Make sure that you know the mid-market rate before you get to Denmark so that you can ensure the exchange rate you receive is fair. The mid-market rate is the real exchange rate, which includes no mark-up or commission. It’s considered the fairest exchange rate possible and is sometimes referred to as the interbank rate. It’s the rate banks use to change money between themselves on the global financial markets.
Hotel currency offices are similar to airport vendors and the many small currency exchange offices dotted round Denmark: expensive. Yes, they may be convenient, but you’ll be charged a premium for the privilege, either through commission or unfavourable exchange rates. Also, never buy money from currency bureaus . The rate may sound too good to be true and that’s because it probably is. Avoid scams by heading to a reputable vendor or ATM.
Traveller’s cheques are slowly becoming obsolete and you may have a hard time trying to find anyone to accept them in Denmark. They have been largely replaced by pre-paid currency cards, credit cards or cash as the preferred way to pay.
You may be lucky enough to find vendors that accept Traveller’s Cheques - the local Tourist Information Office may be able to help you out here. However, it’s unlikely that the exchange rate will be as favourable as you would get using your credit card at an ATM.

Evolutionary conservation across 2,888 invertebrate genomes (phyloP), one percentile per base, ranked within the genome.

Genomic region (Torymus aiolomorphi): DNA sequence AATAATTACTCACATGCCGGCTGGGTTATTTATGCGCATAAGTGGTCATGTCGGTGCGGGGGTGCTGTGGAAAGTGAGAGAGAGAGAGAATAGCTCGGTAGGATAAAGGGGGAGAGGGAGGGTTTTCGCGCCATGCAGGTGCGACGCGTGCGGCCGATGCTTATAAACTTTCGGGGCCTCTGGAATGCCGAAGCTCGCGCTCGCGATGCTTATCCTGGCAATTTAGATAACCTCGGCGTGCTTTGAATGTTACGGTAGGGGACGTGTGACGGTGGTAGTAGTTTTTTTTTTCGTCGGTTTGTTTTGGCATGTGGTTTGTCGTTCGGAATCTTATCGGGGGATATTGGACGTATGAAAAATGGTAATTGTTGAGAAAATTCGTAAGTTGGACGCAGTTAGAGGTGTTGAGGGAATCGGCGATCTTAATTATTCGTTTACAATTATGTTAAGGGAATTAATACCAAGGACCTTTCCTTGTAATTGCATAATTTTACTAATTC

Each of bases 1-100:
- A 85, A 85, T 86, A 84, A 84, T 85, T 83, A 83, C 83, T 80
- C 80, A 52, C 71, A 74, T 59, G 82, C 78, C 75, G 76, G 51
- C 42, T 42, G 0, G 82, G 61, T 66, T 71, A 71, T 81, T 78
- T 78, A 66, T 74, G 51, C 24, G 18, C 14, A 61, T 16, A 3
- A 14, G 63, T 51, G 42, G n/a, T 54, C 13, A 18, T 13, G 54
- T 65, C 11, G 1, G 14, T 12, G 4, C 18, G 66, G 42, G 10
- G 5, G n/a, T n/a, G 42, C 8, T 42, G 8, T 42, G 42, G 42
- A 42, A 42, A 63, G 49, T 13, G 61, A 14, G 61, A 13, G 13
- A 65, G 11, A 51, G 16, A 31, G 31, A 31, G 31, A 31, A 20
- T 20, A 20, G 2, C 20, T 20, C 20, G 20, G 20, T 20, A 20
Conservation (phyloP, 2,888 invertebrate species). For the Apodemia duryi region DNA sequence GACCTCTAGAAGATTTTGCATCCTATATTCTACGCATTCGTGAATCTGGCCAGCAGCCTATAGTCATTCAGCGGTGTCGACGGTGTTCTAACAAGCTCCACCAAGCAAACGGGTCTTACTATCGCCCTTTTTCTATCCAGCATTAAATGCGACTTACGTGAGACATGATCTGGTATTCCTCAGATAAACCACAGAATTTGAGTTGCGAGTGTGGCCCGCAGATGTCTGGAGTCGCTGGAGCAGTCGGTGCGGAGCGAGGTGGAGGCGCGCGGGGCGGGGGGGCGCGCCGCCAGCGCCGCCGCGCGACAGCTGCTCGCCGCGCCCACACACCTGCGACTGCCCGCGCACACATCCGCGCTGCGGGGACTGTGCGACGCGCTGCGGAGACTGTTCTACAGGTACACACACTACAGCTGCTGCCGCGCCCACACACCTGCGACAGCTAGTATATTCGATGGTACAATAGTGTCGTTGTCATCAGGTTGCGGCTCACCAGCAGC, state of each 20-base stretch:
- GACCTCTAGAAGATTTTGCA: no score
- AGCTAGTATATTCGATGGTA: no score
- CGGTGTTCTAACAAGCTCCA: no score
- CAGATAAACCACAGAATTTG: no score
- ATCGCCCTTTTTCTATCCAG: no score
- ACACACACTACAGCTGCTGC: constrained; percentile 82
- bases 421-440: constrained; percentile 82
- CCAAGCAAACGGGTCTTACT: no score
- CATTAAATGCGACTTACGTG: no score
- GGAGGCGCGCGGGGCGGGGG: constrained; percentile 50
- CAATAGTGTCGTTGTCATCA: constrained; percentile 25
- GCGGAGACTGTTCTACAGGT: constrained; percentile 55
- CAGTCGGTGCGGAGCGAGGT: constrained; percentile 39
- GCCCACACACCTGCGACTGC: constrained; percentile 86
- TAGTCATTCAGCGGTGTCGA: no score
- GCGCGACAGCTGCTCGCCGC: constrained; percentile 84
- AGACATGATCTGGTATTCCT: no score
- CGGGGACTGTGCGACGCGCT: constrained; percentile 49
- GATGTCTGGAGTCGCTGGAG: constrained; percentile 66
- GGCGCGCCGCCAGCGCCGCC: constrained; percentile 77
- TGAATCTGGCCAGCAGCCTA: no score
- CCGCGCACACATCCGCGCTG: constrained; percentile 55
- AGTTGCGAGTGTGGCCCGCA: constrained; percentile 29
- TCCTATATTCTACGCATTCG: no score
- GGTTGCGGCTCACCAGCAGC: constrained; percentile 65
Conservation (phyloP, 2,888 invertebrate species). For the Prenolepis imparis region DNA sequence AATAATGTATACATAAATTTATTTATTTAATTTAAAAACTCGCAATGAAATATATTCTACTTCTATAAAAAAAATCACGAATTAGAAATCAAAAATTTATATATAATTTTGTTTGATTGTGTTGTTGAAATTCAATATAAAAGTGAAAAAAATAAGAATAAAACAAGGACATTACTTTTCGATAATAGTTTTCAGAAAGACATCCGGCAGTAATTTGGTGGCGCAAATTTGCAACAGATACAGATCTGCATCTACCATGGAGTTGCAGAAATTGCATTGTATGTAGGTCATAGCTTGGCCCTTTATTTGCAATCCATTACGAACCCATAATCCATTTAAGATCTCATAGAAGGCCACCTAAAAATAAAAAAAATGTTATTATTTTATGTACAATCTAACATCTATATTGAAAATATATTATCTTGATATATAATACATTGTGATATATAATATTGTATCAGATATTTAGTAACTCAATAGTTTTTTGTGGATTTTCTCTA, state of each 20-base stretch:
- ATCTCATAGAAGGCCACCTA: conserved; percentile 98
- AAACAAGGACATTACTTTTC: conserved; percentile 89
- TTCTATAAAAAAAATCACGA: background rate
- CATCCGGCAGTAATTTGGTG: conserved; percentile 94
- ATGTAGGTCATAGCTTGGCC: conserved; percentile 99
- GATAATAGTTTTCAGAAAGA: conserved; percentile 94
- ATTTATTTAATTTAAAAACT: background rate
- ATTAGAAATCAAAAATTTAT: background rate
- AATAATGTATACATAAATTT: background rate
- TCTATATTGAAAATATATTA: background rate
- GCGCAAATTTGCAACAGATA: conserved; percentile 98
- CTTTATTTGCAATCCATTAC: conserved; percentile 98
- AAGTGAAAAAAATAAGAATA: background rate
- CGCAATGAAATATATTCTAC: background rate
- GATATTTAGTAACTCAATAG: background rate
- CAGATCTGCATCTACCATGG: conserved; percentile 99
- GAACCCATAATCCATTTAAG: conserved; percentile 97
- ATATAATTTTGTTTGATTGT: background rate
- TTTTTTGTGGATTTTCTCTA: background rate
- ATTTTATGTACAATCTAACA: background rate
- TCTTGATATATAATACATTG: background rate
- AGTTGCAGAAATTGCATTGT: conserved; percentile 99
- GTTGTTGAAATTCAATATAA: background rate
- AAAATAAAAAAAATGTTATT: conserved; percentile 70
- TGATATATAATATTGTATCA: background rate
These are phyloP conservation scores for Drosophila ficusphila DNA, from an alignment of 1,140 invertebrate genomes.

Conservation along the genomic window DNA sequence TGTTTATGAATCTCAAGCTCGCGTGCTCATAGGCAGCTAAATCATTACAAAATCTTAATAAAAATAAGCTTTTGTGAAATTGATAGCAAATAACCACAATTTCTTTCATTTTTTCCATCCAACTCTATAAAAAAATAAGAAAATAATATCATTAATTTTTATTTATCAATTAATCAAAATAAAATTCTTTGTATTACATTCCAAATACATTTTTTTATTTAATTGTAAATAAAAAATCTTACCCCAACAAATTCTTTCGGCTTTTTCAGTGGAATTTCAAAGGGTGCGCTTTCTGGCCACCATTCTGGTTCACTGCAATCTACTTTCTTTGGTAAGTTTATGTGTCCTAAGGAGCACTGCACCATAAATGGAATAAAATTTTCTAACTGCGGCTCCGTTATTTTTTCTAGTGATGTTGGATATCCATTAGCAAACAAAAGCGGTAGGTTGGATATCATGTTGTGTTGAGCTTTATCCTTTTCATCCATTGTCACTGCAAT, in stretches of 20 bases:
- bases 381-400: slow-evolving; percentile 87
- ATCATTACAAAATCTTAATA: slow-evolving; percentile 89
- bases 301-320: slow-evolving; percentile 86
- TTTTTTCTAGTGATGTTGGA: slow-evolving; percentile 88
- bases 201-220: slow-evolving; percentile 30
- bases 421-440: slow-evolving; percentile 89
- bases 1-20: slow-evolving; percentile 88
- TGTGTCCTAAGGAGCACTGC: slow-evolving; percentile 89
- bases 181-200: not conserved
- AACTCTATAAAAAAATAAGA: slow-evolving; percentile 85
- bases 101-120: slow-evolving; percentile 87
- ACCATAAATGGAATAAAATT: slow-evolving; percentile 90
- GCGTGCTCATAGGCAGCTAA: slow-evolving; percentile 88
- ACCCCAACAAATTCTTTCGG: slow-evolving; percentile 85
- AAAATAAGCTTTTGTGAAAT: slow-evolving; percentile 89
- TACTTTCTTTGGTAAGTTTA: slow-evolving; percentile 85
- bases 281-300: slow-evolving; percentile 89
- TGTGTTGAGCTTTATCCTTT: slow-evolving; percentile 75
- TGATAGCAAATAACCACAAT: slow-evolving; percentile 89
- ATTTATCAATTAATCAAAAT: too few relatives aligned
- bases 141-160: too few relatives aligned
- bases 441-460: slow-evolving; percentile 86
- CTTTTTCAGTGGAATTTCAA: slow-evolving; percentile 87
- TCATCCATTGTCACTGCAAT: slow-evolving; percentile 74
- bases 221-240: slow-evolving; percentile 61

Denmark has its own special laws on credit card spending, and foreign credit card users will routinely pay a surcharge on purchases. This could mean up to 3% extra being added on tp your spending. Credit card usage is convenient though and is widely accepted throughout the country. Visa and Mastercard are the most commonly used, although American Express and Diner’s Club cards are sometimes accepted too.
Make sure you have photo ID when using your cards, as you may be asked to prove your identity. A pin code will usually be required to make credit card purchases, so be prepared and make sure you have a chip and pin facility.
To get the most favourable exchange rate n Denmark, withdrawing cash from an ATM or your credit card provider is usually your best option. The ATM might ask you if you would like to withdraw money in your local currency. Don’t. Always select to be charged in the local currency of the country you are visiting (in this case Kroner). Being charged in kroner means your home bank will choose the exchange rate for your withdrawal. It‘s very likely to be more favourable than the rate that the local ATM provides.
Speak to your local bank before travelling to see if they have foreign branches in Denmark, or any partnerships with Danish banks. They may be able to advise on ATMs where their customers get better rates or waived fees.
There are lots of commercial banks in Denmark so you’ll have plenty of choice. See below for some of the most common:
Alternatively, take a look at some of the foreign banks with branches in Denmark:
If you need to send money to Denmark or back home, and want an even better deal for transferring money abroad, choose TransferWise.
Whether you’ve just opened a bank account in Denmark or have friends or family living there, you can transfer money between accounts using the real mid-market exchange rate you find on google. Not only that, but your money is sent locally in both Denmark and your home country, which also cuts out on nasty international transfer fees giving you more money in the end.